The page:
Native Youth Engage with President Obama at 2015 Tribal Nations Conference


On Thursday, November 5, President Obama hosted the seventh White House Tribal Nations Conference in Washington, DC. The Tribal Nations Conference provides an opportunity for elected leaders from the 567 federally recognized tribes to engage directly with high-level federal government officials and members of the White House Council on Native American Affairs on critical issues affecting Indian Country.

In alignment with the Obama Administration’s Generation Indigenous (Gen-I) initiative, this year’s Tribal Nations Conference placed special emphasis on increasing access to opportunity for youth in Indian Country. The Center for Native American Youth worked alongside the White House to identify and invite a group of over twenty Gen-I Youth Ambassadors to serve as Youth Delegates at the conference. These Youth Delegates attended plenary sessions and participated in breakout discussions alongside tribal leaders and Administrative officials.

During the conference, Champion for Change Rory Taylor (Pawnee) delivered an address that shared his journey as a Native student and highlighted the need for more support and resources for indigenous youth seeking higher education opportunities. Click here to access a recording of the address.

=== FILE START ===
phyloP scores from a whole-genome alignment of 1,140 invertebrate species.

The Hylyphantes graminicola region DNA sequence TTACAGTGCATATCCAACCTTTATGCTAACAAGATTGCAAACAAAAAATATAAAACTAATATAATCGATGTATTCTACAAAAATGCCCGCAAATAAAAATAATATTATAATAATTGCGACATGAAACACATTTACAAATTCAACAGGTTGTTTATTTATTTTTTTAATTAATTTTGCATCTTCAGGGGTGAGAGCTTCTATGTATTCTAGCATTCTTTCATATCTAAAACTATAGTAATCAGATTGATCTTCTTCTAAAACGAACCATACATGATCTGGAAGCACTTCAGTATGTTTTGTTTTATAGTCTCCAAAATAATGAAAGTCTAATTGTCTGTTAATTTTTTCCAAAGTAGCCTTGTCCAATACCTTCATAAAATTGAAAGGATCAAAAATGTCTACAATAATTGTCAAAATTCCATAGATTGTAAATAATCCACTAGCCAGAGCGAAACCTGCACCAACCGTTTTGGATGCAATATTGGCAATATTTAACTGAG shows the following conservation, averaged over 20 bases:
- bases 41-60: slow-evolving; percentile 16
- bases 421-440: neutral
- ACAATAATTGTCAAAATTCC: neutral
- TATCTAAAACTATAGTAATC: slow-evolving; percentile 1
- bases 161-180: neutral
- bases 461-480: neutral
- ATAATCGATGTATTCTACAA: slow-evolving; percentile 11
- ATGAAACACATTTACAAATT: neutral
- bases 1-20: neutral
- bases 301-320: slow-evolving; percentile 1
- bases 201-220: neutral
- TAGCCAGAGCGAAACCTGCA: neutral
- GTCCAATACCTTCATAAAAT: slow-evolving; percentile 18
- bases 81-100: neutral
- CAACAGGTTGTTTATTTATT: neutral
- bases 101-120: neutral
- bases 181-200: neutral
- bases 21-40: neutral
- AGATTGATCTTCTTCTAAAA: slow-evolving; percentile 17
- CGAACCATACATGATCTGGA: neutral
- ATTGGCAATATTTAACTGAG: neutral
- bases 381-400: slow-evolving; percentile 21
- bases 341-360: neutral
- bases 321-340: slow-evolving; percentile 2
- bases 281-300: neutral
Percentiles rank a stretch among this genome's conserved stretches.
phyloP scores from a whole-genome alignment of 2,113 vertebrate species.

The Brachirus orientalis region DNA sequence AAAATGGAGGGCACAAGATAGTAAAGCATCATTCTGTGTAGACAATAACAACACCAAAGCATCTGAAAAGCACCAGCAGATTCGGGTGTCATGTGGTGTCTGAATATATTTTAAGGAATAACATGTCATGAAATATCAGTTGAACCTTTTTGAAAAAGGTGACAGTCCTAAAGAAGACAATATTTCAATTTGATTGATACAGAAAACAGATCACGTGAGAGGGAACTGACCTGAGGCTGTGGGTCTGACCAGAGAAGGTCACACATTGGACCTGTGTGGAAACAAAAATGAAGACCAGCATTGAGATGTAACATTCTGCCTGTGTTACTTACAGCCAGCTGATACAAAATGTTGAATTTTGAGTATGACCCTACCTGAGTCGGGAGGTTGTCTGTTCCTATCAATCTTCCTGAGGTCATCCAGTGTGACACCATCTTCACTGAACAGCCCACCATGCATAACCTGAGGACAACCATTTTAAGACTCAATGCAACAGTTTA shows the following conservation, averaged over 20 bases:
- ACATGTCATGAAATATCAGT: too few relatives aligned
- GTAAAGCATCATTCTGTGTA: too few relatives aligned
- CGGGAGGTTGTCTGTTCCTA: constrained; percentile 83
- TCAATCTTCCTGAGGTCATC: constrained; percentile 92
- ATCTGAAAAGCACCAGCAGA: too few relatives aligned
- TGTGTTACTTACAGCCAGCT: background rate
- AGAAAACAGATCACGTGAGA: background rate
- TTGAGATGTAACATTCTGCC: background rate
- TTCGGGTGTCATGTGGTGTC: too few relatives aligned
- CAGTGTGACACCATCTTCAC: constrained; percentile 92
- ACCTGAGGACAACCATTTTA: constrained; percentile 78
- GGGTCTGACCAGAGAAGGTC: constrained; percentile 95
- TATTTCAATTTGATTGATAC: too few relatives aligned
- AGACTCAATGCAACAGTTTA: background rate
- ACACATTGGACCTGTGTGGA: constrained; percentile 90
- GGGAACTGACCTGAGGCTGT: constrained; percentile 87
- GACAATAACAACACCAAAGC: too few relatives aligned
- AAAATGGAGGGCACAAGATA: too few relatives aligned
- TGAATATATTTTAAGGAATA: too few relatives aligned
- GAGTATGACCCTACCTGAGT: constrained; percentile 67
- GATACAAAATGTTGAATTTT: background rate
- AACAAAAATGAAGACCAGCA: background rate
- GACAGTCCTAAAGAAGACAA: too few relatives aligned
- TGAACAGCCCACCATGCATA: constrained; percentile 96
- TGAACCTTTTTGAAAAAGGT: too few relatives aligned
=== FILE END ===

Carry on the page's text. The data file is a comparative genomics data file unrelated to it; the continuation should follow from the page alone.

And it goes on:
Additionally, President Barack Obama joined four Native youth — Tatiana Ticknor (Yup’ik, Tlingit, Dena’ina), Brayden White (St. Regis Mohawk), Blossom Johnson (Navajo Nation), and Philip Douglas (Seminole Nation of Oklahoma) — for a panel discussion on issues directly affecting their families, peers and communities. Some of the priorities elevated by the conversation included access to higher education for Native students, poverty and resource gaps in Indian Country, health priorities including diabetes and youth suicide prevention, and racism within schools. The conversation was moderated by Native youth athlete and activist Jude Schimmel (Confederated Tribes of the Umatilla Indian Reservation). Click here to watch a video recording of the panel.


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